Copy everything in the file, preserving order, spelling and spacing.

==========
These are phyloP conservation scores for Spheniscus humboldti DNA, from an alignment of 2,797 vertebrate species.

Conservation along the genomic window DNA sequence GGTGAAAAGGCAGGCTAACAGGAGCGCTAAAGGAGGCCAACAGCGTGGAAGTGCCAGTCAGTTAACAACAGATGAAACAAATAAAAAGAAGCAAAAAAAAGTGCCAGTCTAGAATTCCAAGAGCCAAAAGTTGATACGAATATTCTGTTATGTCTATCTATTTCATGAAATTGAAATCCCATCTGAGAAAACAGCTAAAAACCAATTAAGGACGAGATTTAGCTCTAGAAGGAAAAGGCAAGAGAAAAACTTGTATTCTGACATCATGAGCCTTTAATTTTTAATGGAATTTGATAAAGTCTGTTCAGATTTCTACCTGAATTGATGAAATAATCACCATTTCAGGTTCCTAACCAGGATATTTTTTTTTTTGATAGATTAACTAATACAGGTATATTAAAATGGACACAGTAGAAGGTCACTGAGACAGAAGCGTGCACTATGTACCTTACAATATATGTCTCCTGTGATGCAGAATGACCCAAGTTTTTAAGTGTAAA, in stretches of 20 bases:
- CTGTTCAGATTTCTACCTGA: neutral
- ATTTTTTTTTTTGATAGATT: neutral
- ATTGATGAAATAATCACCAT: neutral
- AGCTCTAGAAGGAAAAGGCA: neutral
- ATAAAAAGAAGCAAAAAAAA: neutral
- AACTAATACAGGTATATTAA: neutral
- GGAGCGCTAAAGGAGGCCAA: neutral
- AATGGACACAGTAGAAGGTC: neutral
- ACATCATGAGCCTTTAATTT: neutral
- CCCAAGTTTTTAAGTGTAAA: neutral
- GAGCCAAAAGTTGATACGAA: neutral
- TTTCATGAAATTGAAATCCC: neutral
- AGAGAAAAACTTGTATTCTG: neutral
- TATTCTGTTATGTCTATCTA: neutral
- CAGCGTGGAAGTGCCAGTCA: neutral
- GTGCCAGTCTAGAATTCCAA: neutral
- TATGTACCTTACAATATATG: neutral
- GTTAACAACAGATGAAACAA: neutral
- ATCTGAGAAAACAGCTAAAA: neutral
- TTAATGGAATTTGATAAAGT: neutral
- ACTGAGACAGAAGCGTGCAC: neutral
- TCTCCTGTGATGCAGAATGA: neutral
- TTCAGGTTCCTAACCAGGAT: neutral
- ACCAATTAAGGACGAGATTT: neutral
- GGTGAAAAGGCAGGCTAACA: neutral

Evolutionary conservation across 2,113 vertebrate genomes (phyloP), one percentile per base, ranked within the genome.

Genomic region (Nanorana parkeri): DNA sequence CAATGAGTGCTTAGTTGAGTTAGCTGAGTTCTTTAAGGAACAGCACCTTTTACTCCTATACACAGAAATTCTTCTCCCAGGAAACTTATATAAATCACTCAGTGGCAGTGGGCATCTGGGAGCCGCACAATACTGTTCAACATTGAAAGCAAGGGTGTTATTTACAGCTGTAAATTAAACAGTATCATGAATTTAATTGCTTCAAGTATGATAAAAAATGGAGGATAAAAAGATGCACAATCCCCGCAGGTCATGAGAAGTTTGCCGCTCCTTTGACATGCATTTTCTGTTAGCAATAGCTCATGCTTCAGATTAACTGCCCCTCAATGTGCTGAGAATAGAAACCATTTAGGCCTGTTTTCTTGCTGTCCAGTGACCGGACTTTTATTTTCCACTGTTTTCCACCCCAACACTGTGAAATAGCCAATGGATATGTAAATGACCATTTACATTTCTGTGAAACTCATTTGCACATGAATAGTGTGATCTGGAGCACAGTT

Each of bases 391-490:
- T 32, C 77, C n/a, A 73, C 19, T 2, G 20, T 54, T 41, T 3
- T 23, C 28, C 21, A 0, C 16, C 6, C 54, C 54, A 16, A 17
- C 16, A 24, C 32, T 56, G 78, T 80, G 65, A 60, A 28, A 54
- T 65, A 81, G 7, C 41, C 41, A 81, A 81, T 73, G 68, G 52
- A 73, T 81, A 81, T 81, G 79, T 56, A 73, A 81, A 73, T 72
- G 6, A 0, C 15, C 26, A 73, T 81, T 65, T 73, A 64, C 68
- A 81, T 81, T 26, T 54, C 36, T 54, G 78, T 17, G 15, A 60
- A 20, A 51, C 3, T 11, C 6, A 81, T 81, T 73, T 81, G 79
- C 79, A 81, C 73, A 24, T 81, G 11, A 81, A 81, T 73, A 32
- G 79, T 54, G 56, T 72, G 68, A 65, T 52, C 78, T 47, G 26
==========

These are phyloP conservation scores for Spheniscus humboldti DNA, from an alignment of 2,797 vertebrate species.

Conservation along the genomic window DNA sequence GGTGAAAAGGCAGGCTAACAGGAGCGCTAAAGGAGGCCAACAGCGTGGAAGTGCCAGTCAGTTAACAACAGATGAAACAAATAAAAAGAAGCAAAAAAAAGTGCCAGTCTAGAATTCCAAGAGCCAAAAGTTGATACGAATATTCTGTTATGTCTATCTATTTCATGAAATTGAAATCCCATCTGAGAAAACAGCTAAAAACCAATTAAGGACGAGATTTAGCTCTAGAAGGAAAAGGCAAGAGAAAAACTTGTATTCTGACATCATGAGCCTTTAATTTTTAATGGAATTTGATAAAGTCTGTTCAGATTTCTACCTGAATTGATGAAATAATCACCATTTCAGGTTCCTAACCAGGATATTTTTTTTTTTGATAGATTAACTAATACAGGTATATTAAAATGGACACAGTAGAAGGTCACTGAGACAGAAGCGTGCACTATGTACCTTACAATATATGTCTCCTGTGATGCAGAATGACCCAAGTTTTTAAGTGTAAA, in stretches of 20 bases:
- CTGTTCAGATTTCTACCTGA: neutral
- ATTTTTTTTTTTGATAGATT: neutral
- ATTGATGAAATAATCACCAT: neutral
- AGCTCTAGAAGGAAAAGGCA: neutral
- ATAAAAAGAAGCAAAAAAAA: neutral
- AACTAATACAGGTATATTAA: neutral
- GGAGCGCTAAAGGAGGCCAA: neutral
- AATGGACACAGTAGAAGGTC: neutral
- ACATCATGAGCCTTTAATTT: neutral
- CCCAAGTTTTTAAGTGTAAA: neutral
- GAGCCAAAAGTTGATACGAA: neutral
- TTTCATGAAATTGAAATCCC: neutral
- AGAGAAAAACTTGTATTCTG: neutral
- TATTCTGTTATGTCTATCTA: neutral
- CAGCGTGGAAGTGCCAGTCA: neutral
- GTGCCAGTCTAGAATTCCAA: neutral
- TATGTACCTTACAATATATG: neutral
- GTTAACAACAGATGAAACAA: neutral
- ATCTGAGAAAACAGCTAAAA: neutral
- TTAATGGAATTTGATAAAGT: neutral
- ACTGAGACAGAAGCGTGCAC: neutral
- TCTCCTGTGATGCAGAATGA: neutral
- TTCAGGTTCCTAACCAGGAT: neutral
- ACCAATTAAGGACGAGATTT: neutral
- GGTGAAAAGGCAGGCTAACA: neutral

Evolutionary conservation across 2,113 vertebrate genomes (phyloP), one percentile per base, ranked within the genome.

Genomic region (Nanorana parkeri): DNA sequence CAATGAGTGCTTAGTTGAGTTAGCTGAGTTCTTTAAGGAACAGCACCTTTTACTCCTATACACAGAAATTCTTCTCCCAGGAAACTTATATAAATCACTCAGTGGCAGTGGGCATCTGGGAGCCGCACAATACTGTTCAACATTGAAAGCAAGGGTGTTATTTACAGCTGTAAATTAAACAGTATCATGAATTTAATTGCTTCAAGTATGATAAAAAATGGAGGATAAAAAGATGCACAATCCCCGCAGGTCATGAGAAGTTTGCCGCTCCTTTGACATGCATTTTCTGTTAGCAATAGCTCATGCTTCAGATTAACTGCCCCTCAATGTGCTGAGAATAGAAACCATTTAGGCCTGTTTTCTTGCTGTCCAGTGACCGGACTTTTATTTTCCACTGTTTTCCACCCCAACACTGTGAAATAGCCAATGGATATGTAAATGACCATTTACATTTCTGTGAAACTCATTTGCACATGAATAGTGTGATCTGGAGCACAGTT

Each of bases 391-490:
- T 32, C 77, C n/a, A 73, C 19, T 2, G 20, T 54, T 41, T 3
- T 23, C 28, C 21, A 0, C 16, C 6, C 54, C 54, A 16, A 17
- C 16, A 24, C 32, T 56, G 78, T 80, G 65, A 60, A 28, A 54
- T 65, A 81, G 7, C 41, C 41, A 81, A 81, T 73, G 68, G 52
- A 73, T 81, A 81, T 81, G 79, T 56, A 73, A 81, A 73, T 72
- G 6, A 0, C 15, C 26, A 73, T 81, T 65, T 73, A 64, C 68
- A 81, T 81, T 26, T 54, C 36, T 54, G 78, T 17, G 15, A 60
- A 20, A 51, C 3, T 11, C 6, A 81, T 81, T 73, T 81, G 79
- C 79, A 81, C 73, A 24, T 81, G 11, A 81, A 81, T 73, A 32
- G 79, T 54, G 56, T 72, G 68, A 65, T 52, C 78, T 47, G 26